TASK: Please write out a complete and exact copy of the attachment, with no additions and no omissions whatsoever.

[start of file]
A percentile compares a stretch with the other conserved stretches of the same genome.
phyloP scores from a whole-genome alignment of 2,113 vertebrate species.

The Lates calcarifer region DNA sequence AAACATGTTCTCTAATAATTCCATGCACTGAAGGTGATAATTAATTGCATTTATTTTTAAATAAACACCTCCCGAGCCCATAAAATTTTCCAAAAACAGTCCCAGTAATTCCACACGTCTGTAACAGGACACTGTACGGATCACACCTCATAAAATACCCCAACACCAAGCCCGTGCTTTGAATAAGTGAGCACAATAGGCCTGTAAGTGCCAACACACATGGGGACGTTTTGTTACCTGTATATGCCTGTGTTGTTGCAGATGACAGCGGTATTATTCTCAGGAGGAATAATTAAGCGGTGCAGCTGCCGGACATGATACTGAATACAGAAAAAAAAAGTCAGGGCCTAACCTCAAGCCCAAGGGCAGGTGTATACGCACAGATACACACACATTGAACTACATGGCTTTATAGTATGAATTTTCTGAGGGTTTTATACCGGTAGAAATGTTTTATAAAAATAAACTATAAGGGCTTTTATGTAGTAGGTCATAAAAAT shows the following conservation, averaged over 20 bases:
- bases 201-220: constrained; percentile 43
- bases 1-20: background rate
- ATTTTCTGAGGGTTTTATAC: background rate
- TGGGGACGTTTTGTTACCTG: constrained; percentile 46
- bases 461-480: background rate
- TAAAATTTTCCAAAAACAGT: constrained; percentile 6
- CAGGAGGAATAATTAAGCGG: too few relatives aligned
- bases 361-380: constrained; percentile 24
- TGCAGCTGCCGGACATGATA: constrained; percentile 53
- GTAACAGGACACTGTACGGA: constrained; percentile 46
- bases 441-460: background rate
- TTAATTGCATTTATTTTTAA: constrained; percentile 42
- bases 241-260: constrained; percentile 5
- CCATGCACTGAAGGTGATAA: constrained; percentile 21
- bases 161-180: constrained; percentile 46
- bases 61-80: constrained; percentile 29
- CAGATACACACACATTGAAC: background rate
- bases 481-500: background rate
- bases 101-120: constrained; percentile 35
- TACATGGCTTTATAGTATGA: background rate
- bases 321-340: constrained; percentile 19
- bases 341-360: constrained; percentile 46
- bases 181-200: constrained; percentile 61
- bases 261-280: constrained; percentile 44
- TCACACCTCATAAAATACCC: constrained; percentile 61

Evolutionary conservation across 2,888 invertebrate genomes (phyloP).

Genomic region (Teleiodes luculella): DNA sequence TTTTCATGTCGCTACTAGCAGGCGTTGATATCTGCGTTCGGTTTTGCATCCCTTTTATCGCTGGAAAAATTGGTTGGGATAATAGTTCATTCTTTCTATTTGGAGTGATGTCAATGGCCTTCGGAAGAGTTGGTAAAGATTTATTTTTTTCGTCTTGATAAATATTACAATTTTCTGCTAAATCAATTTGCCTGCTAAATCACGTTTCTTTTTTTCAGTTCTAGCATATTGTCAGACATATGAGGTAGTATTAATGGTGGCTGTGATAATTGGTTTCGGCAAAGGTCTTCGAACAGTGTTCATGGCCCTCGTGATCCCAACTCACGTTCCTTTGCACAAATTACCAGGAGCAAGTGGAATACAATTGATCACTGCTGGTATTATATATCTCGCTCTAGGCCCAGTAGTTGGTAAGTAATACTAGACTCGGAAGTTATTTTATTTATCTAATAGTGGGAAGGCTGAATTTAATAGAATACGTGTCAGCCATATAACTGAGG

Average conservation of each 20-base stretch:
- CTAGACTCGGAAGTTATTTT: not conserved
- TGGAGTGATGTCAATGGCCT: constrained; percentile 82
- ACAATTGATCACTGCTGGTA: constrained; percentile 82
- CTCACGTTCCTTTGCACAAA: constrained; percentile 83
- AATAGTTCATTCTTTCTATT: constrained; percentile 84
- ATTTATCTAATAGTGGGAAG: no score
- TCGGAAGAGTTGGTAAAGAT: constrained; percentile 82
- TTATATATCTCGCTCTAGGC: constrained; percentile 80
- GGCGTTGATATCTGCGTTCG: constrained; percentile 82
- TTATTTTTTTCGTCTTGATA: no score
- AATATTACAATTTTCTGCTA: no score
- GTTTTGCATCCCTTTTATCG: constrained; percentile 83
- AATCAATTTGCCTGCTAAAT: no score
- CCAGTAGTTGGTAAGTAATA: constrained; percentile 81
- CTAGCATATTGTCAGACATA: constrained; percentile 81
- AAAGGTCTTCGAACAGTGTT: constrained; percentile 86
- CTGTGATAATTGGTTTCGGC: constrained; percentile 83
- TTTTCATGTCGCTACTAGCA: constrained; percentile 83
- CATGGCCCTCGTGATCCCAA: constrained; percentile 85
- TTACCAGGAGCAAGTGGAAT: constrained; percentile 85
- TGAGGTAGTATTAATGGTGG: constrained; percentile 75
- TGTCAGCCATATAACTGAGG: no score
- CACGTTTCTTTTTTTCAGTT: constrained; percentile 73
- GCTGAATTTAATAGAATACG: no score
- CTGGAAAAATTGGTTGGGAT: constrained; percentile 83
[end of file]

A percentile compares a stretch with the other conserved stretches of the same genome.
phyloP scores from a whole-genome alignment of 2,113 vertebrate species.

The Lates calcarifer region DNA sequence AAACATGTTCTCTAATAATTCCATGCACTGAAGGTGATAATTAATTGCATTTATTTTTAAATAAACACCTCCCGAGCCCATAAAATTTTCCAAAAACAGTCCCAGTAATTCCACACGTCTGTAACAGGACACTGTACGGATCACACCTCATAAAATACCCCAACACCAAGCCCGTGCTTTGAATAAGTGAGCACAATAGGCCTGTAAGTGCCAACACACATGGGGACGTTTTGTTACCTGTATATGCCTGTGTTGTTGCAGATGACAGCGGTATTATTCTCAGGAGGAATAATTAAGCGGTGCAGCTGCCGGACATGATACTGAATACAGAAAAAAAAAGTCAGGGCCTAACCTCAAGCCCAAGGGCAGGTGTATACGCACAGATACACACACATTGAACTACATGGCTTTATAGTATGAATTTTCTGAGGGTTTTATACCGGTAGAAATGTTTTATAAAAATAAACTATAAGGGCTTTTATGTAGTAGGTCATAAAAAT shows the following conservation, averaged over 20 bases:
- bases 201-220: constrained; percentile 43
- bases 1-20: background rate
- ATTTTCTGAGGGTTTTATAC: background rate
- TGGGGACGTTTTGTTACCTG: constrained; percentile 46
- bases 461-480: background rate
- TAAAATTTTCCAAAAACAGT: constrained; percentile 6
- CAGGAGGAATAATTAAGCGG: too few relatives aligned
- bases 361-380: constrained; percentile 24
- TGCAGCTGCCGGACATGATA: constrained; percentile 53
- GTAACAGGACACTGTACGGA: constrained; percentile 46
- bases 441-460: background rate
- TTAATTGCATTTATTTTTAA: constrained; percentile 42
- bases 241-260: constrained; percentile 5
- CCATGCACTGAAGGTGATAA: constrained; percentile 21
- bases 161-180: constrained; percentile 46
- bases 61-80: constrained; percentile 29
- CAGATACACACACATTGAAC: background rate
- bases 481-500: background rate
- bases 101-120: constrained; percentile 35
- TACATGGCTTTATAGTATGA: background rate
- bases 321-340: constrained; percentile 19
- bases 341-360: constrained; percentile 46
- bases 181-200: constrained; percentile 61
- bases 261-280: constrained; percentile 44
- TCACACCTCATAAAATACCC: constrained; percentile 61

Evolutionary conservation across 2,888 invertebrate genomes (phyloP).

Genomic region (Teleiodes luculella): DNA sequence TTTTCATGTCGCTACTAGCAGGCGTTGATATCTGCGTTCGGTTTTGCATCCCTTTTATCGCTGGAAAAATTGGTTGGGATAATAGTTCATTCTTTCTATTTGGAGTGATGTCAATGGCCTTCGGAAGAGTTGGTAAAGATTTATTTTTTTCGTCTTGATAAATATTACAATTTTCTGCTAAATCAATTTGCCTGCTAAATCACGTTTCTTTTTTTCAGTTCTAGCATATTGTCAGACATATGAGGTAGTATTAATGGTGGCTGTGATAATTGGTTTCGGCAAAGGTCTTCGAACAGTGTTCATGGCCCTCGTGATCCCAACTCACGTTCCTTTGCACAAATTACCAGGAGCAAGTGGAATACAATTGATCACTGCTGGTATTATATATCTCGCTCTAGGCCCAGTAGTTGGTAAGTAATACTAGACTCGGAAGTTATTTTATTTATCTAATAGTGGGAAGGCTGAATTTAATAGAATACGTGTCAGCCATATAACTGAGG

Average conservation of each 20-base stretch:
- CTAGACTCGGAAGTTATTTT: not conserved
- TGGAGTGATGTCAATGGCCT: constrained; percentile 82
- ACAATTGATCACTGCTGGTA: constrained; percentile 82
- CTCACGTTCCTTTGCACAAA: constrained; percentile 83
- AATAGTTCATTCTTTCTATT: constrained; percentile 84
- ATTTATCTAATAGTGGGAAG: no score
- TCGGAAGAGTTGGTAAAGAT: constrained; percentile 82
- TTATATATCTCGCTCTAGGC: constrained; percentile 80
- GGCGTTGATATCTGCGTTCG: constrained; percentile 82
- TTATTTTTTTCGTCTTGATA: no score
- AATATTACAATTTTCTGCTA: no score
- GTTTTGCATCCCTTTTATCG: constrained; percentile 83
- AATCAATTTGCCTGCTAAAT: no score
- CCAGTAGTTGGTAAGTAATA: constrained; percentile 81
- CTAGCATATTGTCAGACATA: constrained; percentile 81
- AAAGGTCTTCGAACAGTGTT: constrained; percentile 86
- CTGTGATAATTGGTTTCGGC: constrained; percentile 83
- TTTTCATGTCGCTACTAGCA: constrained; percentile 83
- CATGGCCCTCGTGATCCCAA: constrained; percentile 85
- TTACCAGGAGCAAGTGGAAT: constrained; percentile 85
- TGAGGTAGTATTAATGGTGG: constrained; percentile 75
- TGTCAGCCATATAACTGAGG: no score
- CACGTTTCTTTTTTTCAGTT: constrained; percentile 73
- GCTGAATTTAATAGAATACG: no score
- CTGGAAAAATTGGTTGGGAT: constrained; percentile 83